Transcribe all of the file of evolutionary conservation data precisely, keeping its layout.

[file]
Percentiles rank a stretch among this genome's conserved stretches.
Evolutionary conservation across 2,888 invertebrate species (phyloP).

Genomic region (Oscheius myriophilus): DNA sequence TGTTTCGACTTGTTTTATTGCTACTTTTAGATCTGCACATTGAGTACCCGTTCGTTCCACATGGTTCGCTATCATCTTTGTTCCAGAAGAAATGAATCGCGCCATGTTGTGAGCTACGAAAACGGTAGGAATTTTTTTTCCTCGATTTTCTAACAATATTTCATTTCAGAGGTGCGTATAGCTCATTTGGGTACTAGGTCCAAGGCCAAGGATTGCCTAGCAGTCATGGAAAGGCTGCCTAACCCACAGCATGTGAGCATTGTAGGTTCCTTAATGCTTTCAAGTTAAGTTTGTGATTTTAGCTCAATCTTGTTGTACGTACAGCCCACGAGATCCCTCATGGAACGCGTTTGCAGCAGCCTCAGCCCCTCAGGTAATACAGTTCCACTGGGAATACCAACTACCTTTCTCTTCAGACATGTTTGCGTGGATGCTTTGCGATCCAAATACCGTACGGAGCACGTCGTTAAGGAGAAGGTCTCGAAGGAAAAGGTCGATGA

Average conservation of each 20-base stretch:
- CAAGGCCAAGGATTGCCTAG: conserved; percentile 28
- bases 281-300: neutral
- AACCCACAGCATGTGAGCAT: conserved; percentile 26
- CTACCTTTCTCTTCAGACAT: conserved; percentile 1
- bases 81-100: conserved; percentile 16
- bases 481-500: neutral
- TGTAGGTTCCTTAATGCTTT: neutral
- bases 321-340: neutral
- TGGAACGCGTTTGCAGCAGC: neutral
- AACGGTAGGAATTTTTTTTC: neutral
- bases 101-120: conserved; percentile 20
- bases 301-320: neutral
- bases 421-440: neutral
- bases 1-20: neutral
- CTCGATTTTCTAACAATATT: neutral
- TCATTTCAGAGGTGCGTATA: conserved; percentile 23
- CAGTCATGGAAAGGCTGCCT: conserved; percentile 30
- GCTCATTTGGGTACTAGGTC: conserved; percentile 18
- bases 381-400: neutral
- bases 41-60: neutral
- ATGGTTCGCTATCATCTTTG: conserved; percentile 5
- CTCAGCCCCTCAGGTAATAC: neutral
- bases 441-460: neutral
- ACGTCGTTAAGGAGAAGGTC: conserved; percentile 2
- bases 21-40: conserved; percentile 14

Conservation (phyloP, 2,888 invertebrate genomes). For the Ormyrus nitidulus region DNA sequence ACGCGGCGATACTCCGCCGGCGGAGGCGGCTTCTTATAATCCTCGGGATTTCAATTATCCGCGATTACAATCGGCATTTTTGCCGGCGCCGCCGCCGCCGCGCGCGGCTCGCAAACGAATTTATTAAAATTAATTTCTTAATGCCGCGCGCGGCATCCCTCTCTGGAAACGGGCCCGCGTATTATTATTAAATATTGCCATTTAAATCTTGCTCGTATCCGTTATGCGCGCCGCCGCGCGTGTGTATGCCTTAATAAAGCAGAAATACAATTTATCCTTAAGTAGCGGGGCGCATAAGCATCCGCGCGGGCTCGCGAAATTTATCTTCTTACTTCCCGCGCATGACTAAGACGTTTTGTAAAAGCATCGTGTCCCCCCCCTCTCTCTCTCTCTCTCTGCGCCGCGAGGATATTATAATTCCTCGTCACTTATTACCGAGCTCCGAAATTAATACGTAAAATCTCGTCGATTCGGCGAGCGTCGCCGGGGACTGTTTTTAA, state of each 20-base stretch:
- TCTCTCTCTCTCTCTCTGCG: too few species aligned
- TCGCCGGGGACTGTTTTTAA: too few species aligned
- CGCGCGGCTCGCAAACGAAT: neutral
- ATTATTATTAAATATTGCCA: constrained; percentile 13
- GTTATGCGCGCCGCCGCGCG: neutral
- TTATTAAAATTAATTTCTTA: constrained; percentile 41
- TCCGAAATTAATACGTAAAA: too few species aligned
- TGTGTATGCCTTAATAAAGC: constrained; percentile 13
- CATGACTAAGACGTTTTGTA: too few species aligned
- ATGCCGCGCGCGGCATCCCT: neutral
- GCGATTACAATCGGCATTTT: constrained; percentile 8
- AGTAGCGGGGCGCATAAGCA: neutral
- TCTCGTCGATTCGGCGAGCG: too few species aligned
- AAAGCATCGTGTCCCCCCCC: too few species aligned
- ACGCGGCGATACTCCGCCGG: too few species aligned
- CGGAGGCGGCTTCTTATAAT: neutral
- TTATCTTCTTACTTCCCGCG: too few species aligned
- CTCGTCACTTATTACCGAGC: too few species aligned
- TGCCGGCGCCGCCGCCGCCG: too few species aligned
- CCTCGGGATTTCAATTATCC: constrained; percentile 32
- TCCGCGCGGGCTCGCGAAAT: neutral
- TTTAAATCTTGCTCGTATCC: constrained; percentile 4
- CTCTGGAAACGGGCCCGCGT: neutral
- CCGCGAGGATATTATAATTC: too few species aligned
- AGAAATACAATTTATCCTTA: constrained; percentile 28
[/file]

Percentiles rank a stretch among this genome's conserved stretches.
Evolutionary conservation across 2,888 invertebrate species (phyloP).

Genomic region (Oscheius myriophilus): DNA sequence TGTTTCGACTTGTTTTATTGCTACTTTTAGATCTGCACATTGAGTACCCGTTCGTTCCACATGGTTCGCTATCATCTTTGTTCCAGAAGAAATGAATCGCGCCATGTTGTGAGCTACGAAAACGGTAGGAATTTTTTTTCCTCGATTTTCTAACAATATTTCATTTCAGAGGTGCGTATAGCTCATTTGGGTACTAGGTCCAAGGCCAAGGATTGCCTAGCAGTCATGGAAAGGCTGCCTAACCCACAGCATGTGAGCATTGTAGGTTCCTTAATGCTTTCAAGTTAAGTTTGTGATTTTAGCTCAATCTTGTTGTACGTACAGCCCACGAGATCCCTCATGGAACGCGTTTGCAGCAGCCTCAGCCCCTCAGGTAATACAGTTCCACTGGGAATACCAACTACCTTTCTCTTCAGACATGTTTGCGTGGATGCTTTGCGATCCAAATACCGTACGGAGCACGTCGTTAAGGAGAAGGTCTCGAAGGAAAAGGTCGATGA

Average conservation of each 20-base stretch:
- CAAGGCCAAGGATTGCCTAG: conserved; percentile 28
- bases 281-300: neutral
- AACCCACAGCATGTGAGCAT: conserved; percentile 26
- CTACCTTTCTCTTCAGACAT: conserved; percentile 1
- bases 81-100: conserved; percentile 16
- bases 481-500: neutral
- TGTAGGTTCCTTAATGCTTT: neutral
- bases 321-340: neutral
- TGGAACGCGTTTGCAGCAGC: neutral
- AACGGTAGGAATTTTTTTTC: neutral
- bases 101-120: conserved; percentile 20
- bases 301-320: neutral
- bases 421-440: neutral
- bases 1-20: neutral
- CTCGATTTTCTAACAATATT: neutral
- TCATTTCAGAGGTGCGTATA: conserved; percentile 23
- CAGTCATGGAAAGGCTGCCT: conserved; percentile 30
- GCTCATTTGGGTACTAGGTC: conserved; percentile 18
- bases 381-400: neutral
- bases 41-60: neutral
- ATGGTTCGCTATCATCTTTG: conserved; percentile 5
- CTCAGCCCCTCAGGTAATAC: neutral
- bases 441-460: neutral
- ACGTCGTTAAGGAGAAGGTC: conserved; percentile 2
- bases 21-40: conserved; percentile 14

Conservation (phyloP, 2,888 invertebrate genomes). For the Ormyrus nitidulus region DNA sequence ACGCGGCGATACTCCGCCGGCGGAGGCGGCTTCTTATAATCCTCGGGATTTCAATTATCCGCGATTACAATCGGCATTTTTGCCGGCGCCGCCGCCGCCGCGCGCGGCTCGCAAACGAATTTATTAAAATTAATTTCTTAATGCCGCGCGCGGCATCCCTCTCTGGAAACGGGCCCGCGTATTATTATTAAATATTGCCATTTAAATCTTGCTCGTATCCGTTATGCGCGCCGCCGCGCGTGTGTATGCCTTAATAAAGCAGAAATACAATTTATCCTTAAGTAGCGGGGCGCATAAGCATCCGCGCGGGCTCGCGAAATTTATCTTCTTACTTCCCGCGCATGACTAAGACGTTTTGTAAAAGCATCGTGTCCCCCCCCTCTCTCTCTCTCTCTCTGCGCCGCGAGGATATTATAATTCCTCGTCACTTATTACCGAGCTCCGAAATTAATACGTAAAATCTCGTCGATTCGGCGAGCGTCGCCGGGGACTGTTTTTAA, state of each 20-base stretch:
- TCTCTCTCTCTCTCTCTGCG: too few species aligned
- TCGCCGGGGACTGTTTTTAA: too few species aligned
- CGCGCGGCTCGCAAACGAAT: neutral
- ATTATTATTAAATATTGCCA: constrained; percentile 13
- GTTATGCGCGCCGCCGCGCG: neutral
- TTATTAAAATTAATTTCTTA: constrained; percentile 41
- TCCGAAATTAATACGTAAAA: too few species aligned
- TGTGTATGCCTTAATAAAGC: constrained; percentile 13
- CATGACTAAGACGTTTTGTA: too few species aligned
- ATGCCGCGCGCGGCATCCCT: neutral
- GCGATTACAATCGGCATTTT: constrained; percentile 8
- AGTAGCGGGGCGCATAAGCA: neutral
- TCTCGTCGATTCGGCGAGCG: too few species aligned
- AAAGCATCGTGTCCCCCCCC: too few species aligned
- ACGCGGCGATACTCCGCCGG: too few species aligned
- CGGAGGCGGCTTCTTATAAT: neutral
- TTATCTTCTTACTTCCCGCG: too few species aligned
- CTCGTCACTTATTACCGAGC: too few species aligned
- TGCCGGCGCCGCCGCCGCCG: too few species aligned
- CCTCGGGATTTCAATTATCC: constrained; percentile 32
- TCCGCGCGGGCTCGCGAAAT: neutral
- TTTAAATCTTGCTCGTATCC: constrained; percentile 4
- CTCTGGAAACGGGCCCGCGT: neutral
- CCGCGAGGATATTATAATTC: too few species aligned
- AGAAATACAATTTATCCTTA: constrained; percentile 28